Care & Management of Horses: A Practical Guide for the Horse by Heather Smith Thomas

By Heather Smith Thomas

This entire advisor presents a common-sense method of holding a horse fit, sound, and chuffed through encouraging horse proprietors to heart horse-keeping practices round the horse's needs.

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A companion animal may help him feel less isolated. Having another animal in the stall often calms a nervous horse and helps keep him happy. Horse owners have used chickens, ducks, sheep, small donkeys, and dogs, but the most commonly used companion is a goat. They are inexpensive, easy to care for, and horses tend to bond with them and become content. A daily grooming session can help the attitude of an isolated horse, partially replacing the affectionate physical contact he would otherwise get from his herd mates.

Young horses experience stress in situations they are not accustomed to but learn to deal with the novelties (and become less insecure or fearful) as their training level progresses and they accept certain things as non-confrontational and part of their regular routine. Doing familiar things in a familiar environment causes less stress than being subjected to something unfamiliar. Social Stress Even at pasture with a group of herd mates, horses may be stressed by unnatural social structure (or constant change) imposed by humans.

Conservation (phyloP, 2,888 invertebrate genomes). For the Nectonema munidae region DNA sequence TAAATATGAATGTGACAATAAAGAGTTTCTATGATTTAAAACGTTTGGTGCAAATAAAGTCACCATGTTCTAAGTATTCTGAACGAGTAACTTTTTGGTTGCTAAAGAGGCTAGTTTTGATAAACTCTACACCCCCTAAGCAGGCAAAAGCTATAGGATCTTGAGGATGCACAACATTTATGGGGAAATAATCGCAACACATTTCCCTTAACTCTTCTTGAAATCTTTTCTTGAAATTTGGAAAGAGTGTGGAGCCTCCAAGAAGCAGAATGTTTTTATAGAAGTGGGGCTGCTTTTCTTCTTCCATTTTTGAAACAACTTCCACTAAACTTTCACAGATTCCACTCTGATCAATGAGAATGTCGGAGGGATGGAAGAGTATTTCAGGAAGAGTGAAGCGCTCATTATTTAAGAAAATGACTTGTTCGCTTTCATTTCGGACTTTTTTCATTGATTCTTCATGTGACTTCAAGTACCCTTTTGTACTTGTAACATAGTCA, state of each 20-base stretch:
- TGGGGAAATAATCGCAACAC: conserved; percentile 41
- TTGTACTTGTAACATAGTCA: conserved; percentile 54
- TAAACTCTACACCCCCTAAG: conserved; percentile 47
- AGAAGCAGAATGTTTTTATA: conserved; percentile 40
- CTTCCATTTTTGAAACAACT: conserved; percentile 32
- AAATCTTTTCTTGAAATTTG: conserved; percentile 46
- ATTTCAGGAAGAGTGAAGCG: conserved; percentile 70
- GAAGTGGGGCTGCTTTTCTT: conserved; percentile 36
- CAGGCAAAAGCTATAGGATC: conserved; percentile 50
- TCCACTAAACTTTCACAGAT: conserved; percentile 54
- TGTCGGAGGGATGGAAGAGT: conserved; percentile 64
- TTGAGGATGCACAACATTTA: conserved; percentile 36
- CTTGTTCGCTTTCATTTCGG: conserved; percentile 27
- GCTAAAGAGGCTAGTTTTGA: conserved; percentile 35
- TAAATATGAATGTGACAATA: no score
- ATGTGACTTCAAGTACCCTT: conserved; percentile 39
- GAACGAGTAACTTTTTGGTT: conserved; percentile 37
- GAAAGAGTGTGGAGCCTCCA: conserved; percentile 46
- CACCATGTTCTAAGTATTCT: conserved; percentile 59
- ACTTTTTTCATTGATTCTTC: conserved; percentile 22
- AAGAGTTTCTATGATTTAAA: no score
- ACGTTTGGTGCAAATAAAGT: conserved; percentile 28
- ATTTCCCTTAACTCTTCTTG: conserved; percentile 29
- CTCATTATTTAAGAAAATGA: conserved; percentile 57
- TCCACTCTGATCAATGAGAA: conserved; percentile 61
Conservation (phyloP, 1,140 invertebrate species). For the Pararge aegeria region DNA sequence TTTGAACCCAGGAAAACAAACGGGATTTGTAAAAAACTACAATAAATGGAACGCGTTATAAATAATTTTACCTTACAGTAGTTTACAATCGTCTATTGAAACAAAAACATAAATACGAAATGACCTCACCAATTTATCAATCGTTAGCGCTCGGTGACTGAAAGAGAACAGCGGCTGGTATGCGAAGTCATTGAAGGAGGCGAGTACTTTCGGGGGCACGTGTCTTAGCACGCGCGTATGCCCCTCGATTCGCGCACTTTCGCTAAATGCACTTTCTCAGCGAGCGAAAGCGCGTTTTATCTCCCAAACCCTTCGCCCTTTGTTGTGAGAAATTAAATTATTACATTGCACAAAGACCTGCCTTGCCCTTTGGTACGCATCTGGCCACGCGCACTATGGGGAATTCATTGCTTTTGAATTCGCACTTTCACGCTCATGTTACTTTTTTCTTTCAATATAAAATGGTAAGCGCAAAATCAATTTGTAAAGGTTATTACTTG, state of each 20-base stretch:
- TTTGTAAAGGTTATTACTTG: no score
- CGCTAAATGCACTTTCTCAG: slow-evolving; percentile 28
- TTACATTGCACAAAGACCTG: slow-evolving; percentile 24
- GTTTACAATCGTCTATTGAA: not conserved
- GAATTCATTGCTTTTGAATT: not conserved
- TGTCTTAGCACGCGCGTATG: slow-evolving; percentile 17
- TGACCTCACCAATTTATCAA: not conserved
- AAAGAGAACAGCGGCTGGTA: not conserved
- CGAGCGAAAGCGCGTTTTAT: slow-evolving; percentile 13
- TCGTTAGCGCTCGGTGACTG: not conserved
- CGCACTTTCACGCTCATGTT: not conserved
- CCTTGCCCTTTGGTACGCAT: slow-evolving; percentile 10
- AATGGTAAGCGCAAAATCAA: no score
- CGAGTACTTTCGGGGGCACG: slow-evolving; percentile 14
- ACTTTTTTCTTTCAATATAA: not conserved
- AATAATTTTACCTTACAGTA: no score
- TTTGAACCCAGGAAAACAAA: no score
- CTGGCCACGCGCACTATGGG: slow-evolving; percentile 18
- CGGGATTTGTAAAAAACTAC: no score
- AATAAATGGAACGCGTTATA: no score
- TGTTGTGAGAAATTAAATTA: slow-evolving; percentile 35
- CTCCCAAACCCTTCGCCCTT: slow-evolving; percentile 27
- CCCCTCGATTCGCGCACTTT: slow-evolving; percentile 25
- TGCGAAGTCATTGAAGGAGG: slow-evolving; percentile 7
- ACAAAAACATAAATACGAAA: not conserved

Over on its side, he may throw a fit. We think he is being silly, but in his eyes it looks so different and predatory that he wants to give it a wide berth. You must understand what sort of things might alarm a horse and be able to anticipate problems, minimize them, or be prepared for the horse’s possible reaction. Horses are usually not afraid of an object or situation if accustomed to it gradually, especially if acquainted with it while young. The youngster growing up with a variety of experiences is usually more adaptable than the overly sheltered youngster that never experiences anything new.

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